This is actually quite common with many of the peer-to-peer file swapping services (like KaZaA). Adware can also be picked up by simply visiting various websites. Another form of adware is referred to as ParasiteWare. ParasiteWare is the term for any adware that by default overwrites certain affiliate tracking links. These tracking links are used by webmasters to sell products and to help fund websites.

While in general adware isn't really dangerous, it can be quite obnoxious in that it performs "drive-by downloads." Drive-by downloads are accomplished by providing the user with a misleading dialogue box that forces a stealth installation. Many times users have no idea they have installed the application at all, and it's quite typical for adware developers to make their applications very difficult to uninstall.

Unlike adware, spyware is potentially a more dangerous beast because of the type of information it can gain access to. Spyware covertly gathers confidential and private information, and monitors system activity without the user's knowledge. Spyware can record your keystrokes as you type them, obtaining passwords and credit card numbers, tracking where you surf, and logging chat sessions, and can even take random screenshots of your activity. Basically, whatever you do on the computer is completely viewable by the spy. Spyware is often sold as a spouse monitor, child monitor, surveillance tool, or simply as a tool to spy on users that gain unauthorized access to your PC.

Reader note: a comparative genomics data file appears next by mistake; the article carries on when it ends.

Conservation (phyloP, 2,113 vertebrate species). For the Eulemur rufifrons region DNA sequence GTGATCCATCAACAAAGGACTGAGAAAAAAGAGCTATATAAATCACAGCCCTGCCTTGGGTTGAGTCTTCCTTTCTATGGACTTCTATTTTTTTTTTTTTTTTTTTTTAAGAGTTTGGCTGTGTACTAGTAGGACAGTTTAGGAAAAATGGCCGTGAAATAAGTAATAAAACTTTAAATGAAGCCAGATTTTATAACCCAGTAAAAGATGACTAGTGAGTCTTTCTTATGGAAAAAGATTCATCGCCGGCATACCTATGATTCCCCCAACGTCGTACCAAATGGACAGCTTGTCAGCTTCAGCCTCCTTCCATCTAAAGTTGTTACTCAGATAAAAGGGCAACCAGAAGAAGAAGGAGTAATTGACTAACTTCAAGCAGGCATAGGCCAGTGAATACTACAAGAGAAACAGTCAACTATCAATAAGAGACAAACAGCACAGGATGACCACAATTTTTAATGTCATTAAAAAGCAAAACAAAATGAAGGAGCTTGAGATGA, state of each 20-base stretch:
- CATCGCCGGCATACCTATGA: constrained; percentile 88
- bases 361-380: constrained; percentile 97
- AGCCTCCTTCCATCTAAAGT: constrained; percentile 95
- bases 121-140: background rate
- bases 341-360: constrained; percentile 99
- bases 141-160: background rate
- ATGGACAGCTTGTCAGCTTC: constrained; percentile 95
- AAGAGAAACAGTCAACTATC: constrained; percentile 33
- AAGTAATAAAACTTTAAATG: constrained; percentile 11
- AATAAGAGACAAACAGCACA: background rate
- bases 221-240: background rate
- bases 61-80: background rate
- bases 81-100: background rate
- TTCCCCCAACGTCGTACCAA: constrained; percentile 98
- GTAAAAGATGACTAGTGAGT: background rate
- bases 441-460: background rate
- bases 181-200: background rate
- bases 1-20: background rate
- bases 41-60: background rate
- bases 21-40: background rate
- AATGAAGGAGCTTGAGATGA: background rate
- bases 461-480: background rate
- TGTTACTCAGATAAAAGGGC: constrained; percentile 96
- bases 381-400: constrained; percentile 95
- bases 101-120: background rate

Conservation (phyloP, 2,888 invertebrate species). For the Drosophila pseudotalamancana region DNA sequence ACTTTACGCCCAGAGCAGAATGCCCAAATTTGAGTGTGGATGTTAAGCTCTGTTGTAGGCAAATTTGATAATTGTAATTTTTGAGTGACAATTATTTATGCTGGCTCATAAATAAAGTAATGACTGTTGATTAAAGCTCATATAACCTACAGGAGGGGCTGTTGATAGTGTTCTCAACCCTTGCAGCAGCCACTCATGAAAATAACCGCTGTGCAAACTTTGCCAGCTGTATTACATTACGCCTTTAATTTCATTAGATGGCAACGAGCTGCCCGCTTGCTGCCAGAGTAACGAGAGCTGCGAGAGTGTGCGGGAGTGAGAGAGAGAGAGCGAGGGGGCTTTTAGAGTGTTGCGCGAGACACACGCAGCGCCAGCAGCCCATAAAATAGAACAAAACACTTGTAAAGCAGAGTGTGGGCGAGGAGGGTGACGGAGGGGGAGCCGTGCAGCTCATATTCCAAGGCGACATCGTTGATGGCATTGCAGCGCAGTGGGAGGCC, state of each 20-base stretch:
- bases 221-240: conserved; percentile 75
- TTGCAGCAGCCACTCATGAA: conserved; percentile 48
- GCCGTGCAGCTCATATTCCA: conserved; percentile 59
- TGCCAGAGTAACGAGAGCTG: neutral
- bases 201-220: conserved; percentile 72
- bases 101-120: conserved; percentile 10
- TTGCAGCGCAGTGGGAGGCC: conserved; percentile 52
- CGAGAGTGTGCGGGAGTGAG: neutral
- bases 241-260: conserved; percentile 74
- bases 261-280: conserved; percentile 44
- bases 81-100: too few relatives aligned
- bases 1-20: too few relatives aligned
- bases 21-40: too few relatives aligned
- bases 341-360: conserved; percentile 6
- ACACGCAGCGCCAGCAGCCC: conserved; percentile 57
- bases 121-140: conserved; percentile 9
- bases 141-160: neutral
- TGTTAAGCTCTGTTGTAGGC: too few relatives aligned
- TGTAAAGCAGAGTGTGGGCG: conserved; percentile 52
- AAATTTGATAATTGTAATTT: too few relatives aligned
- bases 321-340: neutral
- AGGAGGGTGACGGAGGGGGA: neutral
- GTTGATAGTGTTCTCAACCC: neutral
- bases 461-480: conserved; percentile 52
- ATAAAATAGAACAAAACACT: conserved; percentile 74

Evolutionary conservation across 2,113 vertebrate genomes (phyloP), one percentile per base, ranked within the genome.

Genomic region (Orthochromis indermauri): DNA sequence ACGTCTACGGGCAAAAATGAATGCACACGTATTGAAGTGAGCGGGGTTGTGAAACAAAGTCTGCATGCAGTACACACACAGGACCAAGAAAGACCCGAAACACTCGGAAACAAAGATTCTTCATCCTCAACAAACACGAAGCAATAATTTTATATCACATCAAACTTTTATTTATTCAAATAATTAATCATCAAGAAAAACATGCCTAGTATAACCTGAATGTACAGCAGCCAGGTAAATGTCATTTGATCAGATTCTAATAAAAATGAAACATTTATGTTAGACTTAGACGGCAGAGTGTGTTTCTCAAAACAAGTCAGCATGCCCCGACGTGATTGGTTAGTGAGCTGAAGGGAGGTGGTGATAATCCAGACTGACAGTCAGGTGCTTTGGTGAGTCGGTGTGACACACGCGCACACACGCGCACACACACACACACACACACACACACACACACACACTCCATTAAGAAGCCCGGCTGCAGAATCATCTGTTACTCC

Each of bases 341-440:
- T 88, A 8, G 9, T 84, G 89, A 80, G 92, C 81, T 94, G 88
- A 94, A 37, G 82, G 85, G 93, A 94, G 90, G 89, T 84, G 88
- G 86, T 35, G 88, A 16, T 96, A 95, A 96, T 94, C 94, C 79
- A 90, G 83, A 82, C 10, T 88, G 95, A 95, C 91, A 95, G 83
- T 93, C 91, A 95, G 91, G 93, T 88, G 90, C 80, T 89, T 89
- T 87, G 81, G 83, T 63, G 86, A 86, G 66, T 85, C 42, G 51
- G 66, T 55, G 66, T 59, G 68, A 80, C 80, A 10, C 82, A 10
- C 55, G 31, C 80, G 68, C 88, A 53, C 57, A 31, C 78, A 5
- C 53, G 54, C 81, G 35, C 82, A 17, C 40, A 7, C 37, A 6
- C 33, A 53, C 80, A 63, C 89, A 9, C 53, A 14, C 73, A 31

You do not have to be connected to the Internet to be spied upon. The latest permutations of spyware include the use of surreptitious routines that mail out user activity via e-mail or post information to the web where the controlling spy can view it at his or her leisure. Many spyware vendors also use "stealth routines" or "polymorphic" (changing forms) techniques to avoid detection and removal by popular anti-spy software. In some cases, spyware vendors have gone so far as to counter-attack anti-spy packages by attempting to shut-down their use. In addition, they may use routines to re-install the spyware application after it has been detected.

One of the places you're most likely to find spyware is on your own office PC. In a work environment it is always best to assume that you are being monitored. Most employers have the right to do this, so get used to it. There are several ways employers can monitor employees. Some use activity logging software to see what programs are being accessed and for how long, while others will actually monitor internet traffic as it moves across an intranet. Many software programs that are designed for spying require physical access to the target machine, so be on the lookout for people trying to gain access to your machine.

Now that we know what adware and spyware software is, we can move on to identifying and removing it from your system. Next week we'll talk about what signs to look out for that might indicate your system has become infected by these applications. We'll also look at some utilities you can use to remove them from your computer.

Adapted from PracticallyNetworked.com.